To determine whether food deprivation had any effect on NPY expression, we compared the levels of NPY mRNA expression in the fish brains between the fed and unfed groups. Compared with the fish fed at the scheduled feeding time(0 h), NPY expression decreased significantly(P<0.05)in both the 24 h and 48 h fasted groups. In the 24 h fasted group, NPY mRNA levels decreased by 81.7%, while in the 48 h fasted group they decreased approximately by 91.7%(Fig. 4).4 DISCUSSION
To investigate the role of NPY during food intake in olive flounder, the NPY cDNA was cloned according to GenBank sequence AB055211.1. Its distribution pattern in different tissues and the effect of feeding and fasting on expression were analyzed.
The NPY contained a 300-bp ORF and the deduced amino acid sequence was conserved with many other fish and mammals. The phylogenetic analysis demonstrated that olive flounder NPY exhibited high identity with that of bony fish. The mRNA distribution was analyzed by RT-PCR in various tissues. The results revealed that NPY was highly expressed in the brain and retina, but rarely in the digestive organs. These findings were consistent with previous studies on Japanese flounder(Kurokawa and Suzuki, 2002) and Atlantic salmon(Murashita et al., 2009). The conserved coding sequence and tissue distribution suggested similar physiological roles of NPY in flounder and other organisms.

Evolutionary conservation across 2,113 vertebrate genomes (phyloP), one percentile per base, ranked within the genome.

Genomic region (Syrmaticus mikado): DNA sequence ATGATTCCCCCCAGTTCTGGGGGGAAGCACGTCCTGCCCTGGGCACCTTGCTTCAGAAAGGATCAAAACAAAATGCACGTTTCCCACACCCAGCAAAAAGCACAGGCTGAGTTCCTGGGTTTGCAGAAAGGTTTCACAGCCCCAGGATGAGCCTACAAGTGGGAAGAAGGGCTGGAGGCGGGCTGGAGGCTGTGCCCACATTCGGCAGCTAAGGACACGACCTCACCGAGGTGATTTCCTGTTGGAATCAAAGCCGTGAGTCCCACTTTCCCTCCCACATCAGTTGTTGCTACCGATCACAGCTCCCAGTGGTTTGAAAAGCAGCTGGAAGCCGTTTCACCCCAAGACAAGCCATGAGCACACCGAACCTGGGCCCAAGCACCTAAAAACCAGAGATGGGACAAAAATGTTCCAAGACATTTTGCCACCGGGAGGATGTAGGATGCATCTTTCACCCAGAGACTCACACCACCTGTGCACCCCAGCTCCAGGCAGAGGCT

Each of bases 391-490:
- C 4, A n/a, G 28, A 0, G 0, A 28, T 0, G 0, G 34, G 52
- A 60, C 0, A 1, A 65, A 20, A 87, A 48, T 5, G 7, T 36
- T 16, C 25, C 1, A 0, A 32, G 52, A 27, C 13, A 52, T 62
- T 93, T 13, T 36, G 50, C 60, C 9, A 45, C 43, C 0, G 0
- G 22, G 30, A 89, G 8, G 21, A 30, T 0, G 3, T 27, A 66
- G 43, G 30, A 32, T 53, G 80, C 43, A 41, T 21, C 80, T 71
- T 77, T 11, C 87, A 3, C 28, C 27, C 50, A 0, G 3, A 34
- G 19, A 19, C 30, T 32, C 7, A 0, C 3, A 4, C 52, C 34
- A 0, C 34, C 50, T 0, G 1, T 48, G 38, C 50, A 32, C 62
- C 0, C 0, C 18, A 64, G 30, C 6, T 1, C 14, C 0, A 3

In our present study, NPY expression levels in the brain exhibited an increase prior to and a decrease after food intake. NPY expression decreased significantly in the 3 h group after feeding compared with that in the -1 h group before feeding(P<0.05). This result is in agreement with a previous study on goldfish(Narnaware et al., 2000). Additionally, increased NPY levels have also been reported in Atlantic cod forebrains during meal times with a decline 2 h after that(Kehoe and Volkoff, 2007). We presume that the pre-pr and ial increases in NPY mRNA expression before the scheduled feeding time indicate the sensation of hunger or the anticipation of food in flounder. Thus, the gradual decrease in NPY mRNA levels may be explained by the acquisition of food. Taken together, our results support the hypothesis that NPY stimulates feeding as a “hunger signal” and may be involved in regulating food intake in olive flounder.